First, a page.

Sunday, February 24, 2019. For the first time in three decades, ABC televised a host-free Academy Awards ceremony and, after yielding to considerably pressure, finally decided to air each winner live to the home audience rather than relegating some to the commercial breaks. Prior to the opening fanfare, there had been considerable buzz about Roma, the first film nominated for best picture and best foreign-language picture. Technically, the 2012 winner, French-produced The Artist, does not count since it was a silent film.
The Oscars got off to a rocking start when Adam Lambert, new front man for the surviving members of Queen, brought the audience to its feet with a medley of the anthems “We Will Rock You,” and “We Are The Champions.” So far, so good until a trio of film comediennes –Maya Rudolph, Tina Fey, and Amy Poehler– tried to out-cute each other. I could almost feel the collective groans of those assembled in LA’s Dolby Theater. Not to worry as the ship got righted fairly quickly and the awardees, following their marching—or rather sprinting—orders reached the stage briskly, delivered their acceptance speeches and hustled off into the wings. Just for you scorekeepers, Roma and Bohemian Rhapsody each took home four awards, Black Panther and Green Book followed with three, while The Favourite, nominated for ten Oscars, managed only one golden statuette.
While many of the winners like Alfonso Cuarón’s Best Director award (Roma) were pre-show favorites, there were still some “surprises” that might have only been surprises to those academy voters who slept through these award recipients. Frankly, I thought that Glenn Close was a lock for Best Actress (The Wife), one of my only two wrong picks, but Olivia Colman’s portrayal of the flawed English monarch (The Favourite) was aided by her being in the stronger film. The suspense mounted throughout the evening when the most audible gasp occurred as Green Book took home the Best Picture Oscar, although many had dissed this film for being a racist biopic. For the record, I thought that this was the best contender that I saw all year and one that accurately depicted the era in which it was set.
A few of this award ceremony’s numerous highlights:
- Moving acceptance speeches by Regina King (Best Supporting Actress, If Beale Street Could Talk), Rami Malek (Best Actor, Bohemian Rhapsody), Ruth E. Carter (Best Costume Design, Black Panther), and Lady Gaga (Best Original Song, A Star is Born).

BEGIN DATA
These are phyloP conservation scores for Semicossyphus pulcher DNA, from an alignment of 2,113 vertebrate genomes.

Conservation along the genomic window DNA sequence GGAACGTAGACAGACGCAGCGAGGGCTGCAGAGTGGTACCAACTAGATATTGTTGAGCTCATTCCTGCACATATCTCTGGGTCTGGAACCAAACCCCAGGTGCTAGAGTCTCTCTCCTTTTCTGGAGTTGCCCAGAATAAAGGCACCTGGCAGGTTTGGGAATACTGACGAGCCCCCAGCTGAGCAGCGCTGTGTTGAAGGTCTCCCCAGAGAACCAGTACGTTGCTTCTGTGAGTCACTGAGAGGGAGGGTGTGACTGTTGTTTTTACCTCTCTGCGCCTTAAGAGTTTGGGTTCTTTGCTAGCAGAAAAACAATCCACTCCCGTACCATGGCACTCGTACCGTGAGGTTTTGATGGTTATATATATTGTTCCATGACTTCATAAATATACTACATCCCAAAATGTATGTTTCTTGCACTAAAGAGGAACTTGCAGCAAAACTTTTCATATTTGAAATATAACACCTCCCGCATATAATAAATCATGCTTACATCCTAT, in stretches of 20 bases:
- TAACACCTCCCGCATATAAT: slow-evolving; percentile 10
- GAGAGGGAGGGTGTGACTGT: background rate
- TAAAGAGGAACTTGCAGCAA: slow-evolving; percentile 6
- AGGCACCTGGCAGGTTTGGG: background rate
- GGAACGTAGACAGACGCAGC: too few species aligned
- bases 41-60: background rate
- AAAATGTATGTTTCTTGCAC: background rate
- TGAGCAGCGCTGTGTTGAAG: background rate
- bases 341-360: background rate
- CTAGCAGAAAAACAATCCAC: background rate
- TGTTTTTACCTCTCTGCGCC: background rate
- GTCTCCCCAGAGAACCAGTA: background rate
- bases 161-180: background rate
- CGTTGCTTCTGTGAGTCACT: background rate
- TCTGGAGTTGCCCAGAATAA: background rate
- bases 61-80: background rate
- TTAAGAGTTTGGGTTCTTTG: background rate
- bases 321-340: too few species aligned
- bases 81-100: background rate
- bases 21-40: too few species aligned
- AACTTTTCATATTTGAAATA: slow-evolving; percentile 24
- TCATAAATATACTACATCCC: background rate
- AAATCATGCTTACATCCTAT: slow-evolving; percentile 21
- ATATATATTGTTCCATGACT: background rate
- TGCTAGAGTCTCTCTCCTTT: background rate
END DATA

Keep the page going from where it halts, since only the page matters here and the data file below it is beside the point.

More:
- Lady Gaga and Bradley Cooper performing an emotional duet version of “Shallow” in advance of the song receiving its Oscar.
- Helen Mirren and Jason Momoa, both clad in pink outfits, presenting the award for Best Documentary Film.
- Melissa McCarthy donning a rabbit-clustered gown and holding a feral bunny puppet in homage to The Favourite’s Queen Anne as she and Brian Tyree Henry handed the statuette for Best Costume Design to Ruth E. Carter.
- David Rawlings and Gillian Welch in matching western-garb singing “When A Cowboy Trades His Spurs for Wings” from The Ballad of Buster Scruggs.
- Mike Myers’s heart-warming Wayne’s World on-stage reunion with former co-star Dana Carvey
As happens in many previous Oscar broadcasts, there were several misfires including:
- Keegan-Michael Key’s hokey Mary Poppins umbrella-toting descent with possible political overtones when he failed to close this prop.
- Bette Midler’s atrocious rendition of the nominated song “The Place Where Lost Things Go” (Mary Poppins Returns).
- Vice’s Greg Cannon, Kate Biscoe, and Patricia Dehaney giving disjointed acceptance speeches for Best Hairstyling and Makeup Oscar.
- Peter Farrelly’s failure to acknowledge pianist Don Shirley on receiving his Oscar for Green Book.
- A noticeably truncated in Memoriam segment.
Overall Assessment: As the curtain dropped on the 91st Oscar extravaganza, the absence of a wise-cracking host might have just set a great precedent for the show’s future productions. Doling out the bevy of little golden guys in just over three hours reflected not only an efficient use of time but also signaled a possible return to the Academy Awards traditional past. Compared with previous awards ceremonies, political/social commentary was relatively sparse; we already get enough of that stuff on the cable news programs. Diversity in the motion picture industry definitely received its due and, hopefully, this trend will continue. Finally, there were two conspicuous snubs: seven-time nominee Glenn Close and six-time nominee Amy Adams both of whom still have vacant shelves waiting for their first Oscar. Better luck next year!